Wednesday, October 3, 2018

Audio Test Gadget

While I was waiting on some parts and a set of boards to come in from China, I decided to try making an audio frequency test gadget.
Since I had some of what I wanted to do already done for a Nano, I will see if I can quickly port that over to the Nano Test Gadget mother board.  The mother board is set up for a I2C LCD that I quickly replaced with a 1.3" OLED  display that is also I2C.   Only software required is a driver library from Adafruit, and their graphics library.  This is small but its 128 x 64 pixel display gives fairly good resolution for displaying things like a simulated analog meter and a simple AF spectrum analyzer.  These are things that I have already working on a pro-mini as a stand alone simulated analog meter for a transceiver.

The upper limit for the spectrum analyzer software with this display is about 4Kkz.  which is fine for the audio frequencies usually found in normal HF transceivers.  With that in mind I decided to limit the display range and the tone generator to 4500 Hz.  Using an Arduino tone library, I wrote a small function to generate tones from 50 to 4500 Hz.  This is a square wave output, so I will have to calculate the values for a low pass filter to make the output appear to be more of a sine wave. 

 A function similar to what I used in other projects is used to display the frequency set the value sent to the tone() function. To make it a little easier I just chose 50Hz. as the step size as a compromise between speed and resolution.

Next thing I waned was a AC voltmeter with a frequency response up to 4.5 KHz. at least.  I found some code from Adafruit  for a sound level meter and used  part of that to get the peak to peak value of the AC signal.  This code samples the input pin for  50 ms. and finds the highest and lowest values and uses the difference as the peak to peak value.  After I had it working I checked the values compared to that of a scope over the desired 4.5 KHz. frequency range and found it to be very accurate.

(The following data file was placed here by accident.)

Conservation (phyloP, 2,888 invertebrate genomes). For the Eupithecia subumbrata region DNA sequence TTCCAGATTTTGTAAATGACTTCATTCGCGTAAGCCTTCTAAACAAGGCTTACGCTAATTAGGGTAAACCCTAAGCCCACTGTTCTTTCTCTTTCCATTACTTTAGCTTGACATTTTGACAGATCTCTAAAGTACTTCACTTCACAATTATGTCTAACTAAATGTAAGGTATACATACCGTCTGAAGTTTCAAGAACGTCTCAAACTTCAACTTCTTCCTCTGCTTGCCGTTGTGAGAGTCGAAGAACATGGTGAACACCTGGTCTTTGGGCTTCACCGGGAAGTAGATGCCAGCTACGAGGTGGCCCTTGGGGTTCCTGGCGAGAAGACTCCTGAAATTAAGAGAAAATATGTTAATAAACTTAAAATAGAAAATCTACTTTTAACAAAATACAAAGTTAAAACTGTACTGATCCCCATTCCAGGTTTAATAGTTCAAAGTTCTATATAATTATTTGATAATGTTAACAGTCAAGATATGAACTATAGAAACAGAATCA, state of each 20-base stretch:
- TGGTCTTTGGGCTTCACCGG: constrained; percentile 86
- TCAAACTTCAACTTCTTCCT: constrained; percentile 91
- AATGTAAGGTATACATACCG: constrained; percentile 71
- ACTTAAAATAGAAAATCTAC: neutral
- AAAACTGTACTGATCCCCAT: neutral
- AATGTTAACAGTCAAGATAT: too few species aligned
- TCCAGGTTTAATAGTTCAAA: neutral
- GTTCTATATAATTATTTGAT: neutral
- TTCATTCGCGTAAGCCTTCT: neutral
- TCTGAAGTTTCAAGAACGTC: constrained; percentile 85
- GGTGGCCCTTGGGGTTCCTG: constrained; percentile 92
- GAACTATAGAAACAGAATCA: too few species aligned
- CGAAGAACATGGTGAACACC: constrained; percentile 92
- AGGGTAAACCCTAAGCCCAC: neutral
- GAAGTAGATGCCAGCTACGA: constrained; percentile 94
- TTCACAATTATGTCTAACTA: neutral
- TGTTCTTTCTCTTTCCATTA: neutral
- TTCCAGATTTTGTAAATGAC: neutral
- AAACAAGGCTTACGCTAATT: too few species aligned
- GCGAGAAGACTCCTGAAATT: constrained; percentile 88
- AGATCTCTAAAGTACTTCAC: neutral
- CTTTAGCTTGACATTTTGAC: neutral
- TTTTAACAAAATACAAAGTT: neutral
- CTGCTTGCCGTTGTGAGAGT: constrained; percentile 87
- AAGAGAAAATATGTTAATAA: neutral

unsigned int  getACVolts( char inputPin) {
#define sampleWindow  50  //  50 ms  20 Hz. sample rate 
  unsigned long startMillis = millis();  // start of sample window
  unsigned int PeaktoPeak = 0;          // peak-to-peak level
  unsigned int SignalMax = 0;
  unsigned int SignalMin = 1024;
  while ( millis() - startMillis < sampleWindow ) {
    sample = analogRead( inputPin);
    if (sample < 1024) {
      if (sample > SignalMax) {
        SignalMax = sample;                                
// saves just the max levels
      else if (sample < SignalMin) {
        SignalMin = sample;                               
// saves just the min levels
  PeaktoPeak = SignalMax - SignalMin;                      
// max - min = peak-peak amplitude
  return  PeaktoPeak ;


Since most of what I work on has a peak to peak value of less than 5 volts I am going with a single range for now.  I could easily switch between the 5 volt reference and the 1.1 volt internal reference for the ADC If I want a more sensitive range,
I decided to just use a current limiting  resistor and forget about a voltage divider for the input.  After getting the p-p value from the ADC, I used that as the value  to find the position of the needle on the simulated display.  This is the same code I have used in several projects detailed in earlier Blog posts.  I decided to convert this to rms for the display scale, and also a digital display on the meter face.  

While I was working on the simulated analog meter for a Bitx, I added some code to do a audio frequency spectrum analyzer display.  While I found this would be mostly useless for a transceiver, it will fit in nicely with this test gadget.  

The code ported over very easily, and after adding a rough frequency scale to the display I was very pleased with the result.  Using the simple menu system I have used on most of my recent projects, I wrapped these up into a fairly simple multifunction test gadget for working with audio frequency circuits.  One thing I did find while trying to get this working is that the combination of the OLED display with its screen buffer stored in the Arduino RAM and the buffers used by the FFT, I quickly started to run out of memory.   It took quite a bit of playing to get every thing to play well together.  But now I can set a frequency on the tone generator and read it with either the voltmeter or the spectrum analyzer.

I have a little work to do on the hardware before this is finished, but it is coming along nicely so far.  The other day I saw a article on a
small Arduino based oscilloscope.  Just thinking about seeing if I can cram another function into this test gadget.